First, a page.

Let me acknowledge that in one respect, I’m like any Tea Partier you might know. Like members of the Tea Party, I’m deeply disturbed about the direction in which our country is going. But unlike them, one of my concerns is the extent to which the system rewards the wingnuts at the farthest extremes of the political spectrum. I’ve come to believe that Issue Two offers a chance to reform the system and bring some sanity to our political discourse.

And I’m feeling a bit wonkish myself, so let’s  dig in.

What would Issue Two do?

Issue Two would replace the present system of reapportionment with a system in which officeholders and party officials and would have much less control over the outcome.

Why is this important?

Our ability to elect good legislators depends on having competitive races. The present system creates both Democratic and Republic districts that are practically unassailable.

What’s wrong with that?

It makes most Democratic and Republic incumbents virtually unbeatable and therefore takes away much of their incentive to represent their constituents.

How does it do that?

Typically, by carefully drawing district boundaries so that minority-party voters are “packed” into designated legislative districts and the majority party enjoys districts custom-designed to elect members of the party in power.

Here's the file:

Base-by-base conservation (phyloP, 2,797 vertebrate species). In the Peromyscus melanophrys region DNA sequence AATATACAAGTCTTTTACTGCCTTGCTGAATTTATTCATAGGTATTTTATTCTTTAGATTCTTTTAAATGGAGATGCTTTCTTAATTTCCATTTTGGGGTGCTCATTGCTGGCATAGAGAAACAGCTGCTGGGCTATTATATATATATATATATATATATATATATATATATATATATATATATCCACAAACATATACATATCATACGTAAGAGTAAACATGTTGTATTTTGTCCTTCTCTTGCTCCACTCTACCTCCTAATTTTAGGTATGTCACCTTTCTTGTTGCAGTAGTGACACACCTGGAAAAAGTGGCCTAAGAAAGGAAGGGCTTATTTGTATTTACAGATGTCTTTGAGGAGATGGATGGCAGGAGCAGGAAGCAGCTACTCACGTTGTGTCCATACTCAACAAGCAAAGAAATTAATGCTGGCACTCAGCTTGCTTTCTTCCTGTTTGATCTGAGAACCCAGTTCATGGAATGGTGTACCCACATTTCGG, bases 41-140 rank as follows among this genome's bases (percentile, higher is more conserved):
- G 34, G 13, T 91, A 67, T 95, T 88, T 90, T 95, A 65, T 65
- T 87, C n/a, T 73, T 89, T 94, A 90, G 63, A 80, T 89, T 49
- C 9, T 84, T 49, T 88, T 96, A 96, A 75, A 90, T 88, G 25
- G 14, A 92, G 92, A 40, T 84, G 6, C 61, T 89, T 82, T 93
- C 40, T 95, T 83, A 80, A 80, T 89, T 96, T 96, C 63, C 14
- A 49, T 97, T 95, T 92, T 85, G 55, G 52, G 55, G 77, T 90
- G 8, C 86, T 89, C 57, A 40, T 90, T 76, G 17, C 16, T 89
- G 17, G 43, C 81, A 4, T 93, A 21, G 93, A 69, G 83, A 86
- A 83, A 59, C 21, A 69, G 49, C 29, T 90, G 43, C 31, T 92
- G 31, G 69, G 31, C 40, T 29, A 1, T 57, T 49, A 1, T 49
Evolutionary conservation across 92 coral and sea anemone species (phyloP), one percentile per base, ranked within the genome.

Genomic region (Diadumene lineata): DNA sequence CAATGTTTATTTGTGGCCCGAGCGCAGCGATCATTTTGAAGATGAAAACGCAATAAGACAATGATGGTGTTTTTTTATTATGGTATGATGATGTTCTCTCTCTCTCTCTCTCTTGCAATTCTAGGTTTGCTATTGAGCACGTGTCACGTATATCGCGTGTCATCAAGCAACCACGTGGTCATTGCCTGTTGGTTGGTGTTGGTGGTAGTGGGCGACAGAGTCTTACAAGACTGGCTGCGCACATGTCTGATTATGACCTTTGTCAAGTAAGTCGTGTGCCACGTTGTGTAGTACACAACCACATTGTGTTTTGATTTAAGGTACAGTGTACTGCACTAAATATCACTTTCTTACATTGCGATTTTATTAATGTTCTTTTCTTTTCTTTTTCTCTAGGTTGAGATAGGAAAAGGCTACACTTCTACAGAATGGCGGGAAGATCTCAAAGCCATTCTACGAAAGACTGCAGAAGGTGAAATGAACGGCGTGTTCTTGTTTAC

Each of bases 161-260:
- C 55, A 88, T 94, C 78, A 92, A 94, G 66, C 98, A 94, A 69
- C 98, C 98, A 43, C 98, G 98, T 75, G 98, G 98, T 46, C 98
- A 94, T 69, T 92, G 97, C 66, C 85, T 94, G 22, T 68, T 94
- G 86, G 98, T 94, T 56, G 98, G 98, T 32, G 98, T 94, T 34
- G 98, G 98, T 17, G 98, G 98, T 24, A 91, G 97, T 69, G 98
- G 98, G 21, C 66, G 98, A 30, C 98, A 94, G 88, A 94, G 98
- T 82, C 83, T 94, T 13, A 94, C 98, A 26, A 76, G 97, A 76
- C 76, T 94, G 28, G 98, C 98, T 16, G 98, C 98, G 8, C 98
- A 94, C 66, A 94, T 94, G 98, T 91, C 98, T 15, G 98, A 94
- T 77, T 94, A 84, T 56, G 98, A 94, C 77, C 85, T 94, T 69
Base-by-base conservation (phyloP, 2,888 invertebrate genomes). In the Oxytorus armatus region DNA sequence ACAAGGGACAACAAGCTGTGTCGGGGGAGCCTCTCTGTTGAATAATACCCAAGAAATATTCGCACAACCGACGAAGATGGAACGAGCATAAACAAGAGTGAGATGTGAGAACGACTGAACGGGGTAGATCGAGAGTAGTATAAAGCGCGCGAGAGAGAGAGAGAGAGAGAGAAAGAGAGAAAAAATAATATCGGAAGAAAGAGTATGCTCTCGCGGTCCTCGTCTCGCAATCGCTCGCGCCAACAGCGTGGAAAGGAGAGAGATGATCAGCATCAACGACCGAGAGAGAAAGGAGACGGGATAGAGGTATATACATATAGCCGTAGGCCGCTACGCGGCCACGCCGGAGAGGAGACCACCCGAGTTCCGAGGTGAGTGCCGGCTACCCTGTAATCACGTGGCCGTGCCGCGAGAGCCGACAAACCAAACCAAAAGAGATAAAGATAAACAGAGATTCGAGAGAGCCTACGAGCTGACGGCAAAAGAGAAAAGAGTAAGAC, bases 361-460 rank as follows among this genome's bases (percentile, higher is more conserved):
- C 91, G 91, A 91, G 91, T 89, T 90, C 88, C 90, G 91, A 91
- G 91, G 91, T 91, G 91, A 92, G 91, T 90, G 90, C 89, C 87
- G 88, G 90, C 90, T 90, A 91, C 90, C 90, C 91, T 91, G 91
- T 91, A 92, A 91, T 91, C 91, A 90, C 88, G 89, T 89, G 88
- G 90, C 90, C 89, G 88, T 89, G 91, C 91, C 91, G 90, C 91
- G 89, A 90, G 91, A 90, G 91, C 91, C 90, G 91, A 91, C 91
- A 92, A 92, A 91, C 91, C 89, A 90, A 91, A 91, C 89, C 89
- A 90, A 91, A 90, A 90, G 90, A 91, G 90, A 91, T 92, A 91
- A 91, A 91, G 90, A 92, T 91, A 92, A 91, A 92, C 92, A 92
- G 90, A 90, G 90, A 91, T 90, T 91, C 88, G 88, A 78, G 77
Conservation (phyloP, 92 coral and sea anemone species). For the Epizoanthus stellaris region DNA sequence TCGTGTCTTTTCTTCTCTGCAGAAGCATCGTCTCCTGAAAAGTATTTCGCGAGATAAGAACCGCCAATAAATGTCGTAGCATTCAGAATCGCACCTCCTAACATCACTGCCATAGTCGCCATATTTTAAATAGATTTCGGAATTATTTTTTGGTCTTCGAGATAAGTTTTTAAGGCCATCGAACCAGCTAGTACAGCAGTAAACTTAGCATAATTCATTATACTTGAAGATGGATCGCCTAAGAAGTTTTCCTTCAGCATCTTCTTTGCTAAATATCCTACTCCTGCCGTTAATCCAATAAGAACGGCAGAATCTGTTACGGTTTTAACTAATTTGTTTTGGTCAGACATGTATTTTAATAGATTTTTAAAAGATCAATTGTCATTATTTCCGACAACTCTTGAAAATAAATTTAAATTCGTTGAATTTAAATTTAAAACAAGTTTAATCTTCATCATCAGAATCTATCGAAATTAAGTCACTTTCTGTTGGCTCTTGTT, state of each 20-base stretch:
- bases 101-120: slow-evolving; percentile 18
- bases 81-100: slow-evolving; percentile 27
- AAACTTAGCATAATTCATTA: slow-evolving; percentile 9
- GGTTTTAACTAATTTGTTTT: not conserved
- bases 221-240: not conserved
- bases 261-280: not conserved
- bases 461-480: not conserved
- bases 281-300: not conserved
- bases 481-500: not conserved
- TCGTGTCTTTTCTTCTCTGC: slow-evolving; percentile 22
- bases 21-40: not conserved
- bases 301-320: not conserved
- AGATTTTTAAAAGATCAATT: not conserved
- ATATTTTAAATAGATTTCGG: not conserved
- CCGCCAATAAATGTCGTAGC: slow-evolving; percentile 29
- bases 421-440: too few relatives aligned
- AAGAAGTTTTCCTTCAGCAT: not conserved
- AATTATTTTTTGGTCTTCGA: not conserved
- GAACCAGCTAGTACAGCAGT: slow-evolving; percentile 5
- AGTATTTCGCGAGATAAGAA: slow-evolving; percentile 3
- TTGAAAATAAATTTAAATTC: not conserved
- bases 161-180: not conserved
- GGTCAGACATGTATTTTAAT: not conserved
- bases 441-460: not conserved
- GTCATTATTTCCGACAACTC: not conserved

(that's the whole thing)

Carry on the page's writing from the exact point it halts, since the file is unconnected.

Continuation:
So this is about Republicans and Democrats?

To some degree. In statewide elections, Ohioans split close to 50-50 between the two main parties. But the legislative districts developed for the 2012 elections will almost certainly produce overwhelming Republican majorities in the Ohio General Assembly and the Ohio Congressional delegation: they were designed to.

However, it also means that many incumbent Democrats have districts drawn so that they can’t lose. That decreases their incentives to serve their constituents.

Whoever wins the elections–state Senators and Representatives, and US Representatives–won’t really need to meet with or listen to their constituents, because their districts have been designed to re-elect them.

In Columbus recently, I talked with an elected Democratic legislator who bemoaned what might happen to his “nice, comfortable” district is Issue Two passes. Since he’s been a reliable friend over the years, I didn’t tell him what I was thinking and should be obvious: he’d actually need to campaign in the new district.

I thought we were supposed to choose our  representatives.

Voters are supposed to choose their representatives; however, under the present law the politicians chose their voters. Various media sources have identified the role of politicians in customizing district boundaries.

It can’t be that bad.

No? Let me illustrate with some congressional districts. The Voting Rights Act requires “minority opportunity districts.” Several media reports indicate that Ohio House Speaker Bill Batchelder suggested a minority Congressional district built like a barbell, with one cluster in Cleveland, another in Akron, and a narrow corridor between.

That packs Democrats into a safely Democratic district, but it also produces two monstrosities: first, there’s the black Democratic Congressional District 11 itself: